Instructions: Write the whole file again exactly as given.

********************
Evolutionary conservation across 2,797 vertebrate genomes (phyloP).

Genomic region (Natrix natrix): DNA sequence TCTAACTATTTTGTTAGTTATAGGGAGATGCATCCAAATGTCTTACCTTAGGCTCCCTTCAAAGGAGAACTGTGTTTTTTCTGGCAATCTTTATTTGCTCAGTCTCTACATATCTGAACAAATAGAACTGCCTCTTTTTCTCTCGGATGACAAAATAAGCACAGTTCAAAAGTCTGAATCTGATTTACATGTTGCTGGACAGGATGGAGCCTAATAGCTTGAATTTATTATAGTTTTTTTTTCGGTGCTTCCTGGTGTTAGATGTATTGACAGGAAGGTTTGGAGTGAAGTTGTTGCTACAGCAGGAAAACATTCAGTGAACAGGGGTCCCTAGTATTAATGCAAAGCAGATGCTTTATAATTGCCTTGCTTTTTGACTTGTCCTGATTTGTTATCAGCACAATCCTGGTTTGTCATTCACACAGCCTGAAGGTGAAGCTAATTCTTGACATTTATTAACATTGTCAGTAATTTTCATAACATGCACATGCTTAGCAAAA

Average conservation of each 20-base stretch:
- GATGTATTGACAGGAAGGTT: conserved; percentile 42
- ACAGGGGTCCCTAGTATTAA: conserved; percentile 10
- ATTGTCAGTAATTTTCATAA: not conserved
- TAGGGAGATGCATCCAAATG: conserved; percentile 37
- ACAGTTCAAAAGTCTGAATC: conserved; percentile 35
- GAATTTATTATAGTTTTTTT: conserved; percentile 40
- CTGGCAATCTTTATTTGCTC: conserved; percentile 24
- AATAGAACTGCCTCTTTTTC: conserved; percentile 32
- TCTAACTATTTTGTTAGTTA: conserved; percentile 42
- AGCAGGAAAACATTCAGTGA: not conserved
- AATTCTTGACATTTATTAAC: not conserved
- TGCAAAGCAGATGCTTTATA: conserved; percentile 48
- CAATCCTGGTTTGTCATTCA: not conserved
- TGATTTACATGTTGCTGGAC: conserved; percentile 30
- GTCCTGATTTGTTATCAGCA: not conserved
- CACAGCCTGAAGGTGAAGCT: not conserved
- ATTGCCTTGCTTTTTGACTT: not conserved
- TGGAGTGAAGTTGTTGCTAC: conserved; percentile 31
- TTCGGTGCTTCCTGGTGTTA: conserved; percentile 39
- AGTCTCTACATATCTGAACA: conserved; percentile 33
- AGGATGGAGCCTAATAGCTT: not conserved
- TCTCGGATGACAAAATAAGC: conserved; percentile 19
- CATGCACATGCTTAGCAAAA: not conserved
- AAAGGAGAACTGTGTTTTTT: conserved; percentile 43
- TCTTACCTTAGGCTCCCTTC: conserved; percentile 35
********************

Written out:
Evolutionary conservation across 2,797 vertebrate genomes (phyloP).

Genomic region (Natrix natrix): DNA sequence TCTAACTATTTTGTTAGTTATAGGGAGATGCATCCAAATGTCTTACCTTAGGCTCCCTTCAAAGGAGAACTGTGTTTTTTCTGGCAATCTTTATTTGCTCAGTCTCTACATATCTGAACAAATAGAACTGCCTCTTTTTCTCTCGGATGACAAAATAAGCACAGTTCAAAAGTCTGAATCTGATTTACATGTTGCTGGACAGGATGGAGCCTAATAGCTTGAATTTATTATAGTTTTTTTTTCGGTGCTTCCTGGTGTTAGATGTATTGACAGGAAGGTTTGGAGTGAAGTTGTTGCTACAGCAGGAAAACATTCAGTGAACAGGGGTCCCTAGTATTAATGCAAAGCAGATGCTTTATAATTGCCTTGCTTTTTGACTTGTCCTGATTTGTTATCAGCACAATCCTGGTTTGTCATTCACACAGCCTGAAGGTGAAGCTAATTCTTGACATTTATTAACATTGTCAGTAATTTTCATAACATGCACATGCTTAGCAAAA

Average conservation of each 20-base stretch:
- GATGTATTGACAGGAAGGTT: conserved; percentile 42
- ACAGGGGTCCCTAGTATTAA: conserved; percentile 10
- ATTGTCAGTAATTTTCATAA: not conserved
- TAGGGAGATGCATCCAAATG: conserved; percentile 37
- ACAGTTCAAAAGTCTGAATC: conserved; percentile 35
- GAATTTATTATAGTTTTTTT: conserved; percentile 40
- CTGGCAATCTTTATTTGCTC: conserved; percentile 24
- AATAGAACTGCCTCTTTTTC: conserved; percentile 32
- TCTAACTATTTTGTTAGTTA: conserved; percentile 42
- AGCAGGAAAACATTCAGTGA: not conserved
- AATTCTTGACATTTATTAAC: not conserved
- TGCAAAGCAGATGCTTTATA: conserved; percentile 48
- CAATCCTGGTTTGTCATTCA: not conserved
- TGATTTACATGTTGCTGGAC: conserved; percentile 30
- GTCCTGATTTGTTATCAGCA: not conserved
- CACAGCCTGAAGGTGAAGCT: not conserved
- ATTGCCTTGCTTTTTGACTT: not conserved
- TGGAGTGAAGTTGTTGCTAC: conserved; percentile 31
- TTCGGTGCTTCCTGGTGTTA: conserved; percentile 39
- AGTCTCTACATATCTGAACA: conserved; percentile 33
- AGGATGGAGCCTAATAGCTT: not conserved
- TCTCGGATGACAAAATAAGC: conserved; percentile 19
- CATGCACATGCTTAGCAAAA: not conserved
- AAAGGAGAACTGTGTTTTTT: conserved; percentile 43
- TCTTACCTTAGGCTCCCTTC: conserved; percentile 35